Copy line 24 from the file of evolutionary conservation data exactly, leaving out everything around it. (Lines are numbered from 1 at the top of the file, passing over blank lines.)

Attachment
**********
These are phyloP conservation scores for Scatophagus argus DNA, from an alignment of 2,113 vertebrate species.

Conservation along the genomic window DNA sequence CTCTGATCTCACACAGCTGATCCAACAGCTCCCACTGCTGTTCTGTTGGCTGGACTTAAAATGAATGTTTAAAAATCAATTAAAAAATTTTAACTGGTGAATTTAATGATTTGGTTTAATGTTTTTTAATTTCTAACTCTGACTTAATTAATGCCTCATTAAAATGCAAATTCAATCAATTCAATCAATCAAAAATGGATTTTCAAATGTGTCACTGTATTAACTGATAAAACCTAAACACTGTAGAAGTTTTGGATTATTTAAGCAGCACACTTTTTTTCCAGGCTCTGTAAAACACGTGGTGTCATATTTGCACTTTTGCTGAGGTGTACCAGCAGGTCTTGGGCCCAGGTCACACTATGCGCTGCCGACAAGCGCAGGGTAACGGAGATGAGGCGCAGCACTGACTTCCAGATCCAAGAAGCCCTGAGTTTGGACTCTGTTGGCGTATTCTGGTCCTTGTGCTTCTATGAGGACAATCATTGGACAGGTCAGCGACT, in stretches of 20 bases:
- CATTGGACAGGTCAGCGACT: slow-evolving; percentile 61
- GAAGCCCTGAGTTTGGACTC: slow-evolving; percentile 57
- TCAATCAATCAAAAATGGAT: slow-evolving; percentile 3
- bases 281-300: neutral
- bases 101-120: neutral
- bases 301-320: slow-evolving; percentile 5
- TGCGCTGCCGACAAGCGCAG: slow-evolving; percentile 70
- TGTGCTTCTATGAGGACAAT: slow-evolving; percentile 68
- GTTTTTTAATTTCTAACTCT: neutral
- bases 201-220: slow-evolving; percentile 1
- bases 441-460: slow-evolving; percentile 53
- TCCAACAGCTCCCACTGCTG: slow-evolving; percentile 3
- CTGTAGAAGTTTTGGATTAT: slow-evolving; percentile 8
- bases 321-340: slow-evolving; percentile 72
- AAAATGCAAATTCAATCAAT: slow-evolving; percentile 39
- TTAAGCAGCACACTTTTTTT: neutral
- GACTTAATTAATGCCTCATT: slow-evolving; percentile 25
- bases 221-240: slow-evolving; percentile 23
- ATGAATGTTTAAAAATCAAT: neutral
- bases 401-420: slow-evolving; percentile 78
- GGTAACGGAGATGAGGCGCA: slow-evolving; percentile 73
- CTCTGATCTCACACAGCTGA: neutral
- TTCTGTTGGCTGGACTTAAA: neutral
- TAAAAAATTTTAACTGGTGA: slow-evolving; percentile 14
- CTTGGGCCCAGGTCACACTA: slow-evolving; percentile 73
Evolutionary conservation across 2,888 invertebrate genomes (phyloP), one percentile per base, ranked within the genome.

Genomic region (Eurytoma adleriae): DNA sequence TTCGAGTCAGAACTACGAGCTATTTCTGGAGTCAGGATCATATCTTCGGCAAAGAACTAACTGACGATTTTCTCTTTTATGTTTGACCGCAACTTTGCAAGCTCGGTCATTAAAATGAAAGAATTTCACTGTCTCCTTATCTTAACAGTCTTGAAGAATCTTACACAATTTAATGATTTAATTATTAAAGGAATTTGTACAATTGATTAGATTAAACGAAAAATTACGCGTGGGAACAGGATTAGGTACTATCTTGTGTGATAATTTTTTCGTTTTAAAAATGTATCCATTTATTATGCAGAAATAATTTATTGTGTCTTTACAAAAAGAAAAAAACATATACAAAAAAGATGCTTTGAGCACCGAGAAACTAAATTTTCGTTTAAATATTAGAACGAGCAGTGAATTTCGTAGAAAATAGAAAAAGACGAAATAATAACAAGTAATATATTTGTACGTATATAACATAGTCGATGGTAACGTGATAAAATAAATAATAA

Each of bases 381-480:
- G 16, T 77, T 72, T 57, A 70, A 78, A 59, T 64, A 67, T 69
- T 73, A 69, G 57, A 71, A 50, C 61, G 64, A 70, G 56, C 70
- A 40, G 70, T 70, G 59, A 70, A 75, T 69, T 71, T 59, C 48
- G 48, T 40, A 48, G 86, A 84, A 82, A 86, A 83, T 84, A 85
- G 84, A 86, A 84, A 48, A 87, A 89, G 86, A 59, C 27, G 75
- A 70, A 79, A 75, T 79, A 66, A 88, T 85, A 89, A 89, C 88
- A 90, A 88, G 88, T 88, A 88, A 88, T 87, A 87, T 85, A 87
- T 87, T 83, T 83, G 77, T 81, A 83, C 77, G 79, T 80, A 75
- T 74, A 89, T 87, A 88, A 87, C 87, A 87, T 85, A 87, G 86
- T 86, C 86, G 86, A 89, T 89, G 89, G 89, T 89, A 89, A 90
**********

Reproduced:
- CTCTGATCTCACACAGCTGA: neutral